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Federal Budget Includes Two Important Initiatives to support the Nonprofit Sector

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On Thursday, April 7, the Federal Government tabled Budget 2022: A Plan to Grow Our Economy and Make Life More Affordable. The charitable sector is specifically referenced, noting: “Budget 2022 will make it easier for Canada’s charities to do their important work and ensure that Canadians—and people around the world—can benefit from their generosity”.

“The proposed changes in Budget 2022 are encouraging steps toward a more collaborative charitable landscape across Canada, providing meaningful opportunity to increase resources to, and partnership with, traditionally under-supported organizations,” said Aaron Sanderson, MA, CFRE, ACFRE, chair of the AFP Canada Government Relations Committee.

Among several significant funding announcements, Budget 2022 includes two important proposed changes:

  1. Increasing the Disbursement Quota from 3.5% to 5% for registered charities with assets of exceeding $1 million. This shift was alluded to in Budget 2021 where it was noted: “This could potentially increase support for the charitable sector and those that rely on its services by between $1 billion and $2 billion annually” (“6.3 Building Stronger Communities” Budget 2021). AFP Canada has advocated for this important change – a stance summarized in our policy position. This provision is welcomed during such a critical time of recovery for Canada’s charitable sector.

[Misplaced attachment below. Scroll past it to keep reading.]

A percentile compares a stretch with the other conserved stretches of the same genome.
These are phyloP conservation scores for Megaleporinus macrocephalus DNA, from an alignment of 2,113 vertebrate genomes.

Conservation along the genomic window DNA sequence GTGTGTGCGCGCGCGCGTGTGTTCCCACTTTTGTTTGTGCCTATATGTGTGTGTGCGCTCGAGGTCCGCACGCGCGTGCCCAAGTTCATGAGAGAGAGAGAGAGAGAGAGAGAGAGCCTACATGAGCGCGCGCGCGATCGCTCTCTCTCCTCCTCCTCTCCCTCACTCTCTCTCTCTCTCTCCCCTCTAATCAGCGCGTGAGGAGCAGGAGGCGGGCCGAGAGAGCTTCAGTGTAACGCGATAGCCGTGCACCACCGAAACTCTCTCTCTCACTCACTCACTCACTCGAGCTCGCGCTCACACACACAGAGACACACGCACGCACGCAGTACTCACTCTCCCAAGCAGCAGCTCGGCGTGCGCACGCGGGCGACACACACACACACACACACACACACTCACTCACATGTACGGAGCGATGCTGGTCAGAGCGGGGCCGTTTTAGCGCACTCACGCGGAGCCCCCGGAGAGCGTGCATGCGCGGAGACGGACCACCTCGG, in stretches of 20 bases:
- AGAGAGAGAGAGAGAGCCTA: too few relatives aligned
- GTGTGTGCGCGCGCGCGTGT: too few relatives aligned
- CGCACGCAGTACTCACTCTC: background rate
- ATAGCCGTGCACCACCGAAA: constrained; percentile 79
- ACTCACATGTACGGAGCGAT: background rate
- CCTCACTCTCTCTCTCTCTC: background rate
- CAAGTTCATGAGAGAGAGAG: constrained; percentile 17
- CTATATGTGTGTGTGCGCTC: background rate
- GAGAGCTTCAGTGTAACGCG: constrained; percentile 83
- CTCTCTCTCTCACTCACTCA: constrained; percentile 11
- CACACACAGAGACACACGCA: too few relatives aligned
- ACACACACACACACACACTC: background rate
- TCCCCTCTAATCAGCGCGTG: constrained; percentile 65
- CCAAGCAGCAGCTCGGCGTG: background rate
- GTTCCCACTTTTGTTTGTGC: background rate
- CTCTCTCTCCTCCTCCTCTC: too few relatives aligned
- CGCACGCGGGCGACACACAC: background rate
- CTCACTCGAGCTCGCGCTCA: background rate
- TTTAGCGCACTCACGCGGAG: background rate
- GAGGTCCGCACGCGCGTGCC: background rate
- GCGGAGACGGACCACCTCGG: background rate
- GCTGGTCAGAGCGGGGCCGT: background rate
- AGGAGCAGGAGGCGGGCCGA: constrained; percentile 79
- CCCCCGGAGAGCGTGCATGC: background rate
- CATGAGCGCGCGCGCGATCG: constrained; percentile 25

2. Amending the Income Tax Act to allow charities to fund organizations other than “qualified donees”. To qualify, a charity must meet certain accountability requirements (to be disclosed). The proposed amendment is meant to reflect Bill S-216, which AFP Canada supported and was introduced by Senator Ratna Omidvar. This change to a seven-decade old rule provides an opportunity for charities to create and deepen partnerships with community organizations, including social enterprises, co-ops, and equity-seeking groups without charitable status. At a global level, Canadian charities would now be able to contribute to pooled international funds for humanitarian crises with this provision. AFP Canada previously shared an article on this topic from The Philanthropist Journal. (Update: following the budget announcement further details were released which have caused concern in charitable sector regarding the government’s proposed changes to direction and control.)

“If adopted, these changes hold the potential for increased equity, cooperation and funding across Canada”, noted Sanderson

Budget 2022 also includes several provisions specifically supporting the recovery of Canada’s Performing Arts and Heritage Sectors. They include an additional $50 million to “compensate Canadian arts, culture, and heritage organizations for revenue losses due to public health restrictions and capacity limits”.

For additional analysis on the budget, read more from our partner, Imagine Canada.

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